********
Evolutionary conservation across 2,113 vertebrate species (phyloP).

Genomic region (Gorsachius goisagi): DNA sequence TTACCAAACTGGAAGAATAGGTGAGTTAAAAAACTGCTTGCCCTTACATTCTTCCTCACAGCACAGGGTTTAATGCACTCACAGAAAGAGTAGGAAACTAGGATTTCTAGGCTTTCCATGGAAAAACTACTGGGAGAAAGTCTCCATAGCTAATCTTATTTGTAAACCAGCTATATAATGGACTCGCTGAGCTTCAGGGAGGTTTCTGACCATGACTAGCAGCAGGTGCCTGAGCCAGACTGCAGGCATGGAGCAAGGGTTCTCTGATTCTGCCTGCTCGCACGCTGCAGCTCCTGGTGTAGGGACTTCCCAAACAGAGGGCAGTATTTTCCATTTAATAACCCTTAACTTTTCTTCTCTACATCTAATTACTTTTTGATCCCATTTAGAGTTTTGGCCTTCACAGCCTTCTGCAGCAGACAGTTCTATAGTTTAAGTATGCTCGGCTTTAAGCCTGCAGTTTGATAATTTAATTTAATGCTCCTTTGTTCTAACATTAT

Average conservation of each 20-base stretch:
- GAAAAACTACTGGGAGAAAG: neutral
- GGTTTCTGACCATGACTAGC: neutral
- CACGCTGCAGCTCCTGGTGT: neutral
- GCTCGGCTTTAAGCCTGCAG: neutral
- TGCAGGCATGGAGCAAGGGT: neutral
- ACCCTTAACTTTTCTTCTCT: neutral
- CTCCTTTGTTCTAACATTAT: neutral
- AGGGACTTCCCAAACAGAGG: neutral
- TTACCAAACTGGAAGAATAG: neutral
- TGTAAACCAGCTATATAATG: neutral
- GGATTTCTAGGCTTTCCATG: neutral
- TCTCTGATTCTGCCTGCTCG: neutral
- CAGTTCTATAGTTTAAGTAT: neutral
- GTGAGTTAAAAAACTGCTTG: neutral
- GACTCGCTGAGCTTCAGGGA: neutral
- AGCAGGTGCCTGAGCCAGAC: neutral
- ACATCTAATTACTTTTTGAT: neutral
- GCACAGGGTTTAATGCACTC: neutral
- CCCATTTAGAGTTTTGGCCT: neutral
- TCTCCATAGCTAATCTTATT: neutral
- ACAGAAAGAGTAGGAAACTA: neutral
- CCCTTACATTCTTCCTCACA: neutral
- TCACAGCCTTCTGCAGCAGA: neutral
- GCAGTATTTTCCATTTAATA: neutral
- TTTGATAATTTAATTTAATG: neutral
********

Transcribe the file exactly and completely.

Evolutionary conservation across 2,113 vertebrate species (phyloP).

Genomic region (Gorsachius goisagi): DNA sequence TTACCAAACTGGAAGAATAGGTGAGTTAAAAAACTGCTTGCCCTTACATTCTTCCTCACAGCACAGGGTTTAATGCACTCACAGAAAGAGTAGGAAACTAGGATTTCTAGGCTTTCCATGGAAAAACTACTGGGAGAAAGTCTCCATAGCTAATCTTATTTGTAAACCAGCTATATAATGGACTCGCTGAGCTTCAGGGAGGTTTCTGACCATGACTAGCAGCAGGTGCCTGAGCCAGACTGCAGGCATGGAGCAAGGGTTCTCTGATTCTGCCTGCTCGCACGCTGCAGCTCCTGGTGTAGGGACTTCCCAAACAGAGGGCAGTATTTTCCATTTAATAACCCTTAACTTTTCTTCTCTACATCTAATTACTTTTTGATCCCATTTAGAGTTTTGGCCTTCACAGCCTTCTGCAGCAGACAGTTCTATAGTTTAAGTATGCTCGGCTTTAAGCCTGCAGTTTGATAATTTAATTTAATGCTCCTTTGTTCTAACATTAT

Average conservation of each 20-base stretch:
- GAAAAACTACTGGGAGAAAG: neutral
- GGTTTCTGACCATGACTAGC: neutral
- CACGCTGCAGCTCCTGGTGT: neutral
- GCTCGGCTTTAAGCCTGCAG: neutral
- TGCAGGCATGGAGCAAGGGT: neutral
- ACCCTTAACTTTTCTTCTCT: neutral
- CTCCTTTGTTCTAACATTAT: neutral
- AGGGACTTCCCAAACAGAGG: neutral
- TTACCAAACTGGAAGAATAG: neutral
- TGTAAACCAGCTATATAATG: neutral
- GGATTTCTAGGCTTTCCATG: neutral
- TCTCTGATTCTGCCTGCTCG: neutral
- CAGTTCTATAGTTTAAGTAT: neutral
- GTGAGTTAAAAAACTGCTTG: neutral
- GACTCGCTGAGCTTCAGGGA: neutral
- AGCAGGTGCCTGAGCCAGAC: neutral
- ACATCTAATTACTTTTTGAT: neutral
- GCACAGGGTTTAATGCACTC: neutral
- CCCATTTAGAGTTTTGGCCT: neutral
- TCTCCATAGCTAATCTTATT: neutral
- ACAGAAAGAGTAGGAAACTA: neutral
- CCCTTACATTCTTCCTCACA: neutral
- TCACAGCCTTCTGCAGCAGA: neutral
- GCAGTATTTTCCATTTAATA: neutral
- TTTGATAATTTAATTTAATG: neutral